El Yunque National Forest
El Yunque National Forest, formerly known as the Caribbean National Forest is located in the rugged Sierra de Luquillo, 40 km southeast of San Juan (latitude 18º 19’ N, longitude 65º 45’W). The forest covers lands of the municipalities of Canóvanas, Las Piedras, Luquillo, Fajardo, Ceiba, Naguabo, and Rio Grande. Get its name from an Indian spirit Yuquiye, which means "Forest of Clouds", that gave the mountain that dominates the 28,000 acre of tropical forest. It is the only tropical forest in the United States National Forest System. Originally set aside in 1876 by the Spanish Crown, the Forest represents one of the oldest reserves in the Western Hemisphere. With over 240 species (26 species are found nowhere else) of trees and plants, give reason to the government of Puerto Rico to spend a great deal of moneymaking to preserve floral species and animals that are on the verge of extinction. The total area is 11,270 ha (75% of Puerto Rico virgin forest is here)
It has very nice landscape with grassy land.
Flora and fauna
El Yunque National Forest is a cool, mountainous, and sub-tropical rainforest. The eastern portion of the Luquillo mountains get the most rain. El Yunque is the rainiest of all the National Forests with up to 240 inches per year. More than 100 billion gallons of rainwater fall on the Forest per year. The climate is frost-free and ranges in moisture from semi-desert to rain forest conditions within very short distances. There are strong easterly trade-winds and cool weather is normal at the higher elevations.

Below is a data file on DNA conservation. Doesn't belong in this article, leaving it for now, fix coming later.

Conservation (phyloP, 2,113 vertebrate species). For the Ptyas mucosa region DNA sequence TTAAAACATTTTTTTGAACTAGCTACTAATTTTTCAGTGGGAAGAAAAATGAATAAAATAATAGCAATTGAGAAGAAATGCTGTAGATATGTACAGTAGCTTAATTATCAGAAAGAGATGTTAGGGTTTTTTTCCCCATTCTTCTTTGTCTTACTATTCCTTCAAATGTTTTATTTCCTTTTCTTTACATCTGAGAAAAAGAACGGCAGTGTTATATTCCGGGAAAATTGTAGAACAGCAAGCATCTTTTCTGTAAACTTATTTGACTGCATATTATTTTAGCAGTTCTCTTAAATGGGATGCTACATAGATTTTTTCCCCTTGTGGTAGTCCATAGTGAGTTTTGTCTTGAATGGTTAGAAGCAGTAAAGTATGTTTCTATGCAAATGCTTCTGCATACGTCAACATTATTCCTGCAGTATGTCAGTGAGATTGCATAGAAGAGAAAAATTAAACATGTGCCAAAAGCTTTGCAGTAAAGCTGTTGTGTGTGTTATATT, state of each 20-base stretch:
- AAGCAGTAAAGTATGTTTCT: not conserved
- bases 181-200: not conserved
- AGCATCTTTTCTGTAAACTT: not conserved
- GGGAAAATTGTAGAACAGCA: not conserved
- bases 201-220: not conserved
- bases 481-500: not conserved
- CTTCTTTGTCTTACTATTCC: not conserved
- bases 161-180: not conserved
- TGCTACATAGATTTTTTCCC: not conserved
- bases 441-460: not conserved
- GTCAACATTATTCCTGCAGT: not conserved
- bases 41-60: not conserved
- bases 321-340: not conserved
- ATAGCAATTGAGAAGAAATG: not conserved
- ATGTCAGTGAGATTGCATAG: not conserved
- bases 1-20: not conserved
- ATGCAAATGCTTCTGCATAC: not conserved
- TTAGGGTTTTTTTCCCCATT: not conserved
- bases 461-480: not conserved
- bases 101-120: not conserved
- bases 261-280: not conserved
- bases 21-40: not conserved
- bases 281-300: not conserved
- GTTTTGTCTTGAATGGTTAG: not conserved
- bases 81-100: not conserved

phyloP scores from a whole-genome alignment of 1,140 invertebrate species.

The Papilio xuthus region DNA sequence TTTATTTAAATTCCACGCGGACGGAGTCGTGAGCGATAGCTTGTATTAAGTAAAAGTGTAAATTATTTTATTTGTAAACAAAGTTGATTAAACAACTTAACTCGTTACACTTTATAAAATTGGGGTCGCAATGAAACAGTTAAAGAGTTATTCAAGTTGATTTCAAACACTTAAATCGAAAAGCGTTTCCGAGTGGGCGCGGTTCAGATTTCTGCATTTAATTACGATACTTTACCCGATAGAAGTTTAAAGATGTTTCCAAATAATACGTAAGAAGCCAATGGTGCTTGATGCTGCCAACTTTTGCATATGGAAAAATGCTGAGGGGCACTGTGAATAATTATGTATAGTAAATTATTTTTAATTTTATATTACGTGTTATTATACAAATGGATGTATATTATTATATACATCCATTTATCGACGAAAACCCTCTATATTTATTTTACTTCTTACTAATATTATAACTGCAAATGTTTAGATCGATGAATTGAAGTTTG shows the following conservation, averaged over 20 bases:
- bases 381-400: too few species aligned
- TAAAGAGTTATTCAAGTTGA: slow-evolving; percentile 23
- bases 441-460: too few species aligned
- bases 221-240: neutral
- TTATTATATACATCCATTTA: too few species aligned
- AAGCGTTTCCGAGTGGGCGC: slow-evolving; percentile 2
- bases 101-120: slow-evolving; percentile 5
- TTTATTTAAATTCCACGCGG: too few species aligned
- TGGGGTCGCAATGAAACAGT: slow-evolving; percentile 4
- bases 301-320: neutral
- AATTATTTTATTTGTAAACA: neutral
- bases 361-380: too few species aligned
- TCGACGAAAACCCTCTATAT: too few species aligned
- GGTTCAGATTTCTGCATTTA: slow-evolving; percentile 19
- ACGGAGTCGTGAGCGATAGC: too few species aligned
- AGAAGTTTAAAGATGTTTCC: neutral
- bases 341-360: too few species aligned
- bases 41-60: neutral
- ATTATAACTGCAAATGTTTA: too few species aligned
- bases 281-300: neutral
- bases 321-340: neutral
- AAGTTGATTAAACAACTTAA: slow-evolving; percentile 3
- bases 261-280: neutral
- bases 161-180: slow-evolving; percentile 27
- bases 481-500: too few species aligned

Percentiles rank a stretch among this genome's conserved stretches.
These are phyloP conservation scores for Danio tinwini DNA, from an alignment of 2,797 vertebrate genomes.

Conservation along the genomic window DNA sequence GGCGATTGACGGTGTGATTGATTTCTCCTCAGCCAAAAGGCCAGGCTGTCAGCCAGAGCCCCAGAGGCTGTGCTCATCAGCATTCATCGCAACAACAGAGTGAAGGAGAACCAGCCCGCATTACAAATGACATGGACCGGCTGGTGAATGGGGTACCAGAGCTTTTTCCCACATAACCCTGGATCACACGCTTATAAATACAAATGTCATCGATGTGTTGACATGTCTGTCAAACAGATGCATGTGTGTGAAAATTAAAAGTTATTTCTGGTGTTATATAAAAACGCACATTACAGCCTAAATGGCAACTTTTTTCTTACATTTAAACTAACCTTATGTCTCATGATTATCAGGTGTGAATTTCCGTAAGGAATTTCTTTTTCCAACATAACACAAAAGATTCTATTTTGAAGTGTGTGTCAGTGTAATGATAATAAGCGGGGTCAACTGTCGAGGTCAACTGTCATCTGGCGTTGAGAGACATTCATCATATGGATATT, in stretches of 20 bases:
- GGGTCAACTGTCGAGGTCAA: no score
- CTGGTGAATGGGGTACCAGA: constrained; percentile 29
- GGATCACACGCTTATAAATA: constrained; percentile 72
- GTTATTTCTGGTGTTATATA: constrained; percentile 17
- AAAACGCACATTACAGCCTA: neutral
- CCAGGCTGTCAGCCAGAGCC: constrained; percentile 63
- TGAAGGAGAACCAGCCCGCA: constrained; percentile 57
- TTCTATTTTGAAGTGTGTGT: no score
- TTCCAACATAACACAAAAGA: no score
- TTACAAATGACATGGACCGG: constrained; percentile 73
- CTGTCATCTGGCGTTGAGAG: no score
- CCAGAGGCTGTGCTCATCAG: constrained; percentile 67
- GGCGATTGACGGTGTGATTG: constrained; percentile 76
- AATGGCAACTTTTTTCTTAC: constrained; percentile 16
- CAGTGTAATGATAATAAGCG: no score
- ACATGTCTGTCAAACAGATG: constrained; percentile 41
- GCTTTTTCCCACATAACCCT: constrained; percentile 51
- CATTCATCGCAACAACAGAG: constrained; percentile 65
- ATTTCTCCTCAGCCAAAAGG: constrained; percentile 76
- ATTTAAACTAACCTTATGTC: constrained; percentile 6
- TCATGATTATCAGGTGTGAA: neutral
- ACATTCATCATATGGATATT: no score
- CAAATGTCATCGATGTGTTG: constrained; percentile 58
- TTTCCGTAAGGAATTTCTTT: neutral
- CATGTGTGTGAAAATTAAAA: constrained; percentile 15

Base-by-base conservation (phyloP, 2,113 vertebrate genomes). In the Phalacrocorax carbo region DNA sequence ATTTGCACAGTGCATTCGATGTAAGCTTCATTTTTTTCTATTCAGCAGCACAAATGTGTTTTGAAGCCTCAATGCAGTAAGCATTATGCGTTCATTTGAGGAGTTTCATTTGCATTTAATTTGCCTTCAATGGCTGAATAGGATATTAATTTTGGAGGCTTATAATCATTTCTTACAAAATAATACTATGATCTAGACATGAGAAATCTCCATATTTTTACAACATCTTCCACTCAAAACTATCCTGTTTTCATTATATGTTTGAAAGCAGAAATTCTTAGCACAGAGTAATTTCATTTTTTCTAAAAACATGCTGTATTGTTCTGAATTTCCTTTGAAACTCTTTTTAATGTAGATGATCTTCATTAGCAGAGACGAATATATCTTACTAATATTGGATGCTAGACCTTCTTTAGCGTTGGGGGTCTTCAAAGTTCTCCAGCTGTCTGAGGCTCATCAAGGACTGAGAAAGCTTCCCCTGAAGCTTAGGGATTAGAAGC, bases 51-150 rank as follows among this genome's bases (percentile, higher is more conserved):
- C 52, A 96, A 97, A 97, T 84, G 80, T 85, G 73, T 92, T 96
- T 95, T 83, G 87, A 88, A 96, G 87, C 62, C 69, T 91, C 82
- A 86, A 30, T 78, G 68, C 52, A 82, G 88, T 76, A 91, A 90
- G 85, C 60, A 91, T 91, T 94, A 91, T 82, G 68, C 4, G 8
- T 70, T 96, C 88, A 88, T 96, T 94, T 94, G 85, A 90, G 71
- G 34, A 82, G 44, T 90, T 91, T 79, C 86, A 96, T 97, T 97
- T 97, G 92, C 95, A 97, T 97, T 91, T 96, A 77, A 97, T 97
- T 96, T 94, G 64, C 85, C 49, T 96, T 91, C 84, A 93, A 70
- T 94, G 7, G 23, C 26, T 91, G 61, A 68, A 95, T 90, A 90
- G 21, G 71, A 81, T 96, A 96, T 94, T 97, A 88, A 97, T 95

There are no entrance fees to visit the forest, you just drive up, though El Portal Visitors Center cost $4 per person. A Forest Service one-hour guided tour cost a $5 donation.
To get around, you will go with a group of people and the tour guide will show you most of the animals, caves, and water falls.
they have rainforests where you can hike,go kayaking,and guided scuba diving.
You cannot sleep in this Rain Forest because of all the wild and exotic plants and animals in the area of this Rain Forest.
You will be safe as long as you do not touch anything, and follow your tour guide. If you are somewhere in the forest, and your group starts walking with your tour guide, STAY close to together because itis a HUGE Rain Forest. Also, keep your children or small childern close to you and do no touch anything, unless your tour guide says it is alright to touch it. Stay alert for the different animals and insects that you come close to.